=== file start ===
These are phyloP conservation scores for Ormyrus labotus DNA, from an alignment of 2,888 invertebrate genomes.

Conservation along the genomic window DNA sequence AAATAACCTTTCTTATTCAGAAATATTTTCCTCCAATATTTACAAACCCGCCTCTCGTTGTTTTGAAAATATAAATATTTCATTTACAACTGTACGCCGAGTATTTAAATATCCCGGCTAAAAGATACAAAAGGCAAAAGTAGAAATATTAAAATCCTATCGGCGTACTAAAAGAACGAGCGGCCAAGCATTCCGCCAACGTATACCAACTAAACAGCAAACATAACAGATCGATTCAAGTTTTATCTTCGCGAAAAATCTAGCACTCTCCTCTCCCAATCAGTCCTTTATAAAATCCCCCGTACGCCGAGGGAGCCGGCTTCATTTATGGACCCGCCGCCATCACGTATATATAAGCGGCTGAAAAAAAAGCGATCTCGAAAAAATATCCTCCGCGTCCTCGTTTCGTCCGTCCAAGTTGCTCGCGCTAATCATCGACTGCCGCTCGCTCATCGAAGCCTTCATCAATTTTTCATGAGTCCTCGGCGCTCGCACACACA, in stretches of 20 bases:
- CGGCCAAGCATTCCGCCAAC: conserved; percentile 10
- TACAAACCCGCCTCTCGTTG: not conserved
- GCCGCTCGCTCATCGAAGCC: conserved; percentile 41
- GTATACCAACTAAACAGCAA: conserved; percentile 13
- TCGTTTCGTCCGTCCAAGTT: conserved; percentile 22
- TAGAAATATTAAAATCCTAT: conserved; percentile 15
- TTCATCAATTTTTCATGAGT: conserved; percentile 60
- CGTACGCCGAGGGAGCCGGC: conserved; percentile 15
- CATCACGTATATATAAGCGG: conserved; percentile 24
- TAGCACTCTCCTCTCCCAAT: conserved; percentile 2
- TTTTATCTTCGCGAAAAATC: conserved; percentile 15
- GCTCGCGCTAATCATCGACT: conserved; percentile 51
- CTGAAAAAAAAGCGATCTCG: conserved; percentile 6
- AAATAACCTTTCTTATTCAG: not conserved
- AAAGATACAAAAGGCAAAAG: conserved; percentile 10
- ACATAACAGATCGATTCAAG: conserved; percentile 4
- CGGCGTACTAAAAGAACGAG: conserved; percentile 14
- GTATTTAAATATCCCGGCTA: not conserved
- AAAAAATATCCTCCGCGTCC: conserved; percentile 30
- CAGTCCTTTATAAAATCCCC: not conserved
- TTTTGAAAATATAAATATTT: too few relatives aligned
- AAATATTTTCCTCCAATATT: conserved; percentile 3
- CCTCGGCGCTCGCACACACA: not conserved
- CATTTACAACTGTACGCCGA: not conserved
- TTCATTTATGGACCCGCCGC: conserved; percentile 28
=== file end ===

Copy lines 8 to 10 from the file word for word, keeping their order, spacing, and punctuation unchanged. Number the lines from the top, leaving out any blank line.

- TAGAAATATTAAAATCCTAT: conserved; percentile 15
- TTCATCAATTTTTCATGAGT: conserved; percentile 60
- CGTACGCCGAGGGAGCCGGC: conserved; percentile 15